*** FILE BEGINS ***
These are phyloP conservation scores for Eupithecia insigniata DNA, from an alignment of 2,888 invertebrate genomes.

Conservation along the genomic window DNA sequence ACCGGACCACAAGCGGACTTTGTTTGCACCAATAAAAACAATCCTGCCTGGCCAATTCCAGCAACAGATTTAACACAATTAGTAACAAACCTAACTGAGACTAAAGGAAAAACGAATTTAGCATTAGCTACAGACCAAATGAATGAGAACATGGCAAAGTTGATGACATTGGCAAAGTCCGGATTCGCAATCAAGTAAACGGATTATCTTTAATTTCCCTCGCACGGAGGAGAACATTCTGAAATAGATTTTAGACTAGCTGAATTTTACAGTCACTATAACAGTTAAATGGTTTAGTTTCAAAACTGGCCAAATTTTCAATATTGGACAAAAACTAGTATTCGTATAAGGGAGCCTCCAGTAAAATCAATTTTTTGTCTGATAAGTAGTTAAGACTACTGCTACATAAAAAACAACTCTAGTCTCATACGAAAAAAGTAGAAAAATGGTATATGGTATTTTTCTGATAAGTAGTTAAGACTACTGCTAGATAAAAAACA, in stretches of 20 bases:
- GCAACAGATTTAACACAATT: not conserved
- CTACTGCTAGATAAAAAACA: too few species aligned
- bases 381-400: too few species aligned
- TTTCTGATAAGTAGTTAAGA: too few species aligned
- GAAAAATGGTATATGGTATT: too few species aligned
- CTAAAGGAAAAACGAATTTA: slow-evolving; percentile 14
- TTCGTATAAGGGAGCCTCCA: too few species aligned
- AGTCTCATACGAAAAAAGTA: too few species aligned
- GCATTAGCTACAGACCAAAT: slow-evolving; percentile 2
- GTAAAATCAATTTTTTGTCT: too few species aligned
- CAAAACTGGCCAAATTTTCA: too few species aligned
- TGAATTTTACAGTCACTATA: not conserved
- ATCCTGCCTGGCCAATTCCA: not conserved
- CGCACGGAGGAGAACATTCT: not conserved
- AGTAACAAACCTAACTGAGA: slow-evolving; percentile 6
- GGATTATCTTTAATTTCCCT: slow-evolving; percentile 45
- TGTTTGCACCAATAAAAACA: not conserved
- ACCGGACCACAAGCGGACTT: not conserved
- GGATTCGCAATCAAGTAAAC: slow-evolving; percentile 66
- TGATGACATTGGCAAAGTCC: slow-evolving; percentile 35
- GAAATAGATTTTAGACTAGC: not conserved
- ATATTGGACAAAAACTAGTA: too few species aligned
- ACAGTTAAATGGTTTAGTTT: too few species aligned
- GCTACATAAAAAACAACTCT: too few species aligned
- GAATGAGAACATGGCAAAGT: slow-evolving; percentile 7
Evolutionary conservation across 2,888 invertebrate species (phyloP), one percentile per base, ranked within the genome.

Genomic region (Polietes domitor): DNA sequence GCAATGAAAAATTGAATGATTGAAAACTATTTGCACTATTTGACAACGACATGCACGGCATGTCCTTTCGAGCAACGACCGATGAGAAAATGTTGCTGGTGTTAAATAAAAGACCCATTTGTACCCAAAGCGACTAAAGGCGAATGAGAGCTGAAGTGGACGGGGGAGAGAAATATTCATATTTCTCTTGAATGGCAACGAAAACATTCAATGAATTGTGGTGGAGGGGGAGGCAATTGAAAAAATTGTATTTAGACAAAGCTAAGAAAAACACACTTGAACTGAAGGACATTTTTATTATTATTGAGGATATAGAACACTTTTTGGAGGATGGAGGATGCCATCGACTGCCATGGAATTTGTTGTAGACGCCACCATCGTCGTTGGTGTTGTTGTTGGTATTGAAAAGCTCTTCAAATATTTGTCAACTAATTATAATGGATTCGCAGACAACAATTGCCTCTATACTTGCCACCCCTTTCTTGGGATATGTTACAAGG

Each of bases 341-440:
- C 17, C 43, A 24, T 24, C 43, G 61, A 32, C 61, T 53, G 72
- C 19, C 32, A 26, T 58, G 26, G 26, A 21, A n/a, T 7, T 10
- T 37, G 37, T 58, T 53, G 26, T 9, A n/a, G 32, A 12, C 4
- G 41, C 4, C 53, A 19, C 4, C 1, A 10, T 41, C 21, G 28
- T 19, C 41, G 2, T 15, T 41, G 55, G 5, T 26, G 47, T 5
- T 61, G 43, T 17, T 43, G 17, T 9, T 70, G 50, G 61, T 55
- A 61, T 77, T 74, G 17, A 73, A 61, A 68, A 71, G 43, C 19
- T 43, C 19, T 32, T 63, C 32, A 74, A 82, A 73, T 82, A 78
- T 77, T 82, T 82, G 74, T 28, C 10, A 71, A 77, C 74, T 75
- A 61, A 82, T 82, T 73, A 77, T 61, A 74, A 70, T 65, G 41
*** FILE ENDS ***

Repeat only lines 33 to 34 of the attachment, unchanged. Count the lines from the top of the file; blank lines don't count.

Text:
- T 37, G 37, T 58, T 53, G 26, T 9, A n/a, G 32, A 12, C 4
- G 41, C 4, C 53, A 19, C 4, C 1, A 10, T 41, C 21, G 28